American Indian Law Clinic: Tribal Outreach Projects
The American Indian Law Clinic Tribal Outreach Projects provide free, pro bono legal services to tribal communities, while giving students the opportunity to meaningfully interface with community members and leaders and have access and exposure to the real-life environment where Indian law issues have an impact. In the American Indian Law Clinic, students learn about and work on behalf of tribal communities on a variety of projects involving federal Indian law and legal systems in Indian Country. All of the American Indian Law Clinic projects are selected to give students valuable legal skills while helping underserved and impoverished Indian communities with legal services that will help to build their institutions and protect their rights. The tribal community projects are purposefully reciprocal in nature, to support and facilitate engagement with tribal communities while giving students critical legal practice skills.
Funding from the CU-Boulder Outreach Committee during 2016- 2017 supports an American Indian Law Clinic Tribal Outreach Project to provide election protection information and education to the Ute Mountain Ute tribal communities in Southern Colorado.
In 2013, when Colorado moved to a mail-in voting system, the polling station in the tribal community of Towaoc, Colorado closed. This change was not well communicated to tribal members, and it meant that many tribal members did not have access to election protection education that was formerly located at the polling places. Additionally, Native Americans have lower turnout rates than the rest of the population in national elections.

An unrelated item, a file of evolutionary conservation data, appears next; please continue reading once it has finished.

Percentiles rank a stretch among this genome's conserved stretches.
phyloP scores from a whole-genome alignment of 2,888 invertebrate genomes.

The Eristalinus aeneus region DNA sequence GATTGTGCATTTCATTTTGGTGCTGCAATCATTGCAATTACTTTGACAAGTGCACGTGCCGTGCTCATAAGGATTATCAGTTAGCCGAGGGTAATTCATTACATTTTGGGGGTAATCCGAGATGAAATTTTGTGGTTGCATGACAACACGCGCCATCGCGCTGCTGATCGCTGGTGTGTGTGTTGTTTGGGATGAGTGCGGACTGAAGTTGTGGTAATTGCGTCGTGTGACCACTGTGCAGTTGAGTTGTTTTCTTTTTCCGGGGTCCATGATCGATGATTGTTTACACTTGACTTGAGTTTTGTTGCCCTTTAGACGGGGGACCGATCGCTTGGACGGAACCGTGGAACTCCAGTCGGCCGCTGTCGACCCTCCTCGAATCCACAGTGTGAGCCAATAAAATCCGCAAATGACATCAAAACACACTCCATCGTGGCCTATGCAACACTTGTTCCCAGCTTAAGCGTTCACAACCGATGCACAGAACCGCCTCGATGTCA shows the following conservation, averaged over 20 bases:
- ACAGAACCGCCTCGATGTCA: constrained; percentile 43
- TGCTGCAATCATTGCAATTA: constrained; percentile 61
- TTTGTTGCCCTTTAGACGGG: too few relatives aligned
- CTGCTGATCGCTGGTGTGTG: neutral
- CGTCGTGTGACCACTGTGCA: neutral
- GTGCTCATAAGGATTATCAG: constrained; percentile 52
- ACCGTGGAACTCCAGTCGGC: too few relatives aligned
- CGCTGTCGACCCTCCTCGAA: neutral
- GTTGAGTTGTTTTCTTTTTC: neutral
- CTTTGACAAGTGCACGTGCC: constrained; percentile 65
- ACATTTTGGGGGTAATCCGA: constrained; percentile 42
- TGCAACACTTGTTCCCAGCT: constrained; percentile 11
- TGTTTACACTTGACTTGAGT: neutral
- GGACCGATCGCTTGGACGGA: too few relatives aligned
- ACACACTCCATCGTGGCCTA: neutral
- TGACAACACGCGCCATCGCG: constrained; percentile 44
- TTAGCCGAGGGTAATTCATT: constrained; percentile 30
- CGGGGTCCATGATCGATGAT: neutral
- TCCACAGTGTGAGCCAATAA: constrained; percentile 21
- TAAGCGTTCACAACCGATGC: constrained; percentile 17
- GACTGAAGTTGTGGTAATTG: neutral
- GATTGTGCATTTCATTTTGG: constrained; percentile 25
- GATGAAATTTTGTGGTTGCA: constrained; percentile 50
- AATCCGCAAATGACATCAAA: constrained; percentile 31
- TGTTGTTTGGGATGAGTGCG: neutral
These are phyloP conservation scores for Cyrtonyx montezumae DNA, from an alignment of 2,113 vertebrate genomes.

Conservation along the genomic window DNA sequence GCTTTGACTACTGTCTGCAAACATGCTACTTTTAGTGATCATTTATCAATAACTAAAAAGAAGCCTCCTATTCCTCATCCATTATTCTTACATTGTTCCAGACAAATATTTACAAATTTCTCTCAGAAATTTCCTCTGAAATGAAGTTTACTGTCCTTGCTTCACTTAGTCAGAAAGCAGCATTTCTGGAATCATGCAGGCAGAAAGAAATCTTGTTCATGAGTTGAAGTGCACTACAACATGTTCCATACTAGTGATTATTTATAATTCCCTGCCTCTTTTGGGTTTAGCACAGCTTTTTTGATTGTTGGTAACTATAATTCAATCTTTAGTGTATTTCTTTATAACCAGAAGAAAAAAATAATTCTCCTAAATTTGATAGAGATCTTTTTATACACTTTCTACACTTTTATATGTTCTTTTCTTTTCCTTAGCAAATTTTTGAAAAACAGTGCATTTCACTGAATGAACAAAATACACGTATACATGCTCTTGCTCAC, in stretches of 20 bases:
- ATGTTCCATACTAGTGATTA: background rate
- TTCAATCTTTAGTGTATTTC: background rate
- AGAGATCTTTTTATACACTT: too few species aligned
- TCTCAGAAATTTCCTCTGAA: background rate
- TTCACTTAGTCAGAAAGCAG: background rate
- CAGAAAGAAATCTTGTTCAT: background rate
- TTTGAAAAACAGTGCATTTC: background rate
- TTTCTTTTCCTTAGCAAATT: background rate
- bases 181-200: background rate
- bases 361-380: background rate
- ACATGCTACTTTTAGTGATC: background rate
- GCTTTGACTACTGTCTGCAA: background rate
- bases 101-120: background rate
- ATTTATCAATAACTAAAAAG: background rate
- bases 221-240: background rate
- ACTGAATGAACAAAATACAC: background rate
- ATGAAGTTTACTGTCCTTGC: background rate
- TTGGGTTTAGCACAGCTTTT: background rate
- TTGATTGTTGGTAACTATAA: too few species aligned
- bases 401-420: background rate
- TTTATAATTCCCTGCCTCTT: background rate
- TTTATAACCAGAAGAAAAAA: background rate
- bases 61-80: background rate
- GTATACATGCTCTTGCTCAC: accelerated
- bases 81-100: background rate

Given these changes, students in the American Indian Law Clinic Tribal Outreach Project worked with the Ute Mountain Ute Tribe's General Counsel to develop a 15 minute video webinar about mail-in voting. The video was available ahead of the general election to the reservation's 1,087 residents and 640 registered voters. The video explains how to register to vote, provides voting and mailing instructions, and identifies the closest polling stations.
The focus of the project was to provide education and information prior to the general election, however the video remains relevant as a tool to inform tribal community members about their rights as voters. This was a very valuable project for the community, but importantly, the students were able gain valuable skills in communicating and collaborating with the Tribe to build a tool that would best meet their needs as a community and empower their membership. In the end, that's a lot of what practicing Indian law is about.
This is a private program by request only, or for a specific audience or group.
For more information, please visit the program website.